I was 19, home in Minnesota on spring break from college, and up in Duluth for two of my cousins’ annual birthday celebration. I walked into the funeral home hungover that Sunday wearing last night’s clothes to say goodbye to my grandfather before I drove the 2 1/2 hours back to Minneapolis.
He was eating breakfast – eggs, bacon, toast with jam, orange juice and coffee – his standard fare. I sat down next to him and asked about his morning, about church.
“I prayed for the sins of my children and grandchildren,” he said, killing himself laughing. I fixed myself breakfast and joined him at the table. That was the only meal I ever had alone with my grandfather.
I saw my grandpa’s younger brother, Uncle John, now maybe 90 himself, a couple years ago. Uncle John said, “Give your grandpa one of these for me next time you see him,” sticking up both his middle fingers and jerking them in the air.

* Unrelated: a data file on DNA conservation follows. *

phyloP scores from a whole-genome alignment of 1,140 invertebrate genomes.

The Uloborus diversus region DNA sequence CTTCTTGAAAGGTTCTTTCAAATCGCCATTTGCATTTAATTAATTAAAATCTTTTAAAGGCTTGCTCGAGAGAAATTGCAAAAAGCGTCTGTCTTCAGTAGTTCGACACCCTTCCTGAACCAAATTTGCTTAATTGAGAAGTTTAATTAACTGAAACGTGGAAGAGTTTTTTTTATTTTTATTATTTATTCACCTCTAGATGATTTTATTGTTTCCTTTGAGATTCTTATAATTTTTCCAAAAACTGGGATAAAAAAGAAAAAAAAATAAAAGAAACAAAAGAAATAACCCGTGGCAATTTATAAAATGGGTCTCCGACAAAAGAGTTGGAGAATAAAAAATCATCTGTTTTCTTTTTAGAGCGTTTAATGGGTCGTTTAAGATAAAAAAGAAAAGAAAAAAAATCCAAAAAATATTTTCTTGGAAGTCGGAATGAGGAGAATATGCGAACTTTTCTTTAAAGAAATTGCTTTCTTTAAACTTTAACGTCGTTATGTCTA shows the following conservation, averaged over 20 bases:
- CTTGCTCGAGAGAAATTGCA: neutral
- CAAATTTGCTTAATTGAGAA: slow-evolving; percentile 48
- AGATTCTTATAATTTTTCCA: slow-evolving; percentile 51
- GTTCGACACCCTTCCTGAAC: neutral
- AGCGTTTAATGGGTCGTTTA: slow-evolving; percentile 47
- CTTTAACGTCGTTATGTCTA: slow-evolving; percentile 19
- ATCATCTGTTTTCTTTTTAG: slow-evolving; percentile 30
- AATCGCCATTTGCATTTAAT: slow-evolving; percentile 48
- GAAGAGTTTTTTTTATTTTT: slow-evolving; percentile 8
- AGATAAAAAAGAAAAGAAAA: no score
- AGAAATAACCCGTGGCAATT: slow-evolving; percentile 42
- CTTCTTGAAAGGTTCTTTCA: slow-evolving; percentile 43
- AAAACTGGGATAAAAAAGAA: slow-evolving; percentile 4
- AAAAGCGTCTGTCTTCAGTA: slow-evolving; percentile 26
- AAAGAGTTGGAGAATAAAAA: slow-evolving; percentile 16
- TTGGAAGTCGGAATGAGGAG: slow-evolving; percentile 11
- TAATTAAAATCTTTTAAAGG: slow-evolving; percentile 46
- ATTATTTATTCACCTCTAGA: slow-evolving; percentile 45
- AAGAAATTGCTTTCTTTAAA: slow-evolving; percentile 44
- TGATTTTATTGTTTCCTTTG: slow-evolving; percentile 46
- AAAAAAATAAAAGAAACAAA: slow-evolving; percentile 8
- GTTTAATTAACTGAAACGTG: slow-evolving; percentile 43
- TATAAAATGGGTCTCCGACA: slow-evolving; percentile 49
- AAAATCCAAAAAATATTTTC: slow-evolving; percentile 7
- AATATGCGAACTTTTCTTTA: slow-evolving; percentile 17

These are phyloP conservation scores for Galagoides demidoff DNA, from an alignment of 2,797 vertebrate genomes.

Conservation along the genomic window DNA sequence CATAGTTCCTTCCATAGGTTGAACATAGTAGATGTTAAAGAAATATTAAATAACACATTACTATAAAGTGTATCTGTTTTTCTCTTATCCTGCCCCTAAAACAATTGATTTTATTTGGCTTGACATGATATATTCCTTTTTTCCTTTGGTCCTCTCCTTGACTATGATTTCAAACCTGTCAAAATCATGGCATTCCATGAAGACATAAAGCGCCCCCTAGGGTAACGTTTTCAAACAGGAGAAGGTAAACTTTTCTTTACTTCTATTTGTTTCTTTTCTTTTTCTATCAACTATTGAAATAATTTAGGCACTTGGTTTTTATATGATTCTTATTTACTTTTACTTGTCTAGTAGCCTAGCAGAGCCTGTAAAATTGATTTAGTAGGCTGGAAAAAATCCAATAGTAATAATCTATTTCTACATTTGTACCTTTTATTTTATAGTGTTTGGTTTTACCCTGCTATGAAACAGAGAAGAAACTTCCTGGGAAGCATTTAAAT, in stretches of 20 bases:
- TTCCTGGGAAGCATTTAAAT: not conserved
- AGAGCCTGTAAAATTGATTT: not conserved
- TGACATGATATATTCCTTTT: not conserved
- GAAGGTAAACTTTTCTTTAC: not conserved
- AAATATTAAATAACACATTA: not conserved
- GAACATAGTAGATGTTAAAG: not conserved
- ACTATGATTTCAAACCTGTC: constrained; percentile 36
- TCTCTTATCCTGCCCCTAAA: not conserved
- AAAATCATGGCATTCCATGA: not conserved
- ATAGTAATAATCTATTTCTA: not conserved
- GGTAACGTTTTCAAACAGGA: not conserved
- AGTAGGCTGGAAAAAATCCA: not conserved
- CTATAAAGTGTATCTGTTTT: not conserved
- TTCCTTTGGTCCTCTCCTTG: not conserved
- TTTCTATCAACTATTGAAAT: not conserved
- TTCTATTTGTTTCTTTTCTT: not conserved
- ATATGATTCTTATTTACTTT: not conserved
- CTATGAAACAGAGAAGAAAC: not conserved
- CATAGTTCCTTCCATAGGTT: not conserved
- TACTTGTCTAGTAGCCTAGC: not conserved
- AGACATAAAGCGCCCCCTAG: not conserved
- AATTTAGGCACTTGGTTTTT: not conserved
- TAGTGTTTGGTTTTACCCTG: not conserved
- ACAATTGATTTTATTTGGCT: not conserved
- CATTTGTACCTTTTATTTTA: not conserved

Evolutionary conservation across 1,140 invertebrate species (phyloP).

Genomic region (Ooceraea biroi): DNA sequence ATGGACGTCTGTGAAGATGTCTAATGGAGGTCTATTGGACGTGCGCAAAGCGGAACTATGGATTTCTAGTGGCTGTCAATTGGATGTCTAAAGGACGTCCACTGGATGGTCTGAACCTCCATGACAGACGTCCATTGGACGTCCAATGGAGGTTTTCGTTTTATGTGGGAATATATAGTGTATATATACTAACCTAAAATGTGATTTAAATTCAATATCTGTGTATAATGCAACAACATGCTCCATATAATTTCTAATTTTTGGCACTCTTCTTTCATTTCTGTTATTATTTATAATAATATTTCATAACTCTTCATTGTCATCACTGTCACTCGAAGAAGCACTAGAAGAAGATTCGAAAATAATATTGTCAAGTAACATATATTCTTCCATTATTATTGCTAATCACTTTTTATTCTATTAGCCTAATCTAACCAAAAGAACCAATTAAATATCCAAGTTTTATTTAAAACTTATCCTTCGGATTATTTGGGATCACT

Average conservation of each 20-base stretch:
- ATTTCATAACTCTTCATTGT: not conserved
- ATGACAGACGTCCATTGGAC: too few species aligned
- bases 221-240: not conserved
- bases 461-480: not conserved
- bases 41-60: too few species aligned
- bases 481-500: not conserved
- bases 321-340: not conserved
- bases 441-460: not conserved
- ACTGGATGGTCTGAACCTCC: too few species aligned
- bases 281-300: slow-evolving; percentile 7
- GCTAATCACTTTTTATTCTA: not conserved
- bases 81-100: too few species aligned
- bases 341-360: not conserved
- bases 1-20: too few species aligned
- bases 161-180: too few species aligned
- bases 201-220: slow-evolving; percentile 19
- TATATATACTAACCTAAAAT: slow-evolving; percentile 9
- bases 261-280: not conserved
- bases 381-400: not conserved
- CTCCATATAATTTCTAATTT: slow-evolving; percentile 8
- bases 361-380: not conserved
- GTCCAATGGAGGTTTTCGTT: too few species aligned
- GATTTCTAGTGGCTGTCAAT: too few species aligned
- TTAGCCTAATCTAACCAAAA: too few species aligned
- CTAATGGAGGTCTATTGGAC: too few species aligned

A week later in Duluth, I greeted my grandfather and told him I’d seen his brother recently. “Oh? What’d he have to say?” he asked.
“He told me to give you one of these,” I said – half mortified – and stuck up both my middle fingers.
“Well,” he said, “did you give him the finger back?”
I loved his laugh. I loved that he could spot a nose piercing or a tattoo from 100 paces, even at 97-years-old. That he’d share his 10pm-smoothies. How he looked at my grandmother – after about a 100 million years of marriage and thirteen children – like he’d struck gold. That he believed red lights on Christmas Day were optional. How he’d haul us all to church and then promptly fall asleep once mass started. How he always illegally parked, citing his POW license plate as his get-out-of-a-ticket card. He told me to say hello to the president on his behalf every time I returned to D.C. He believed a good story was better than the truth. He believed in all of us.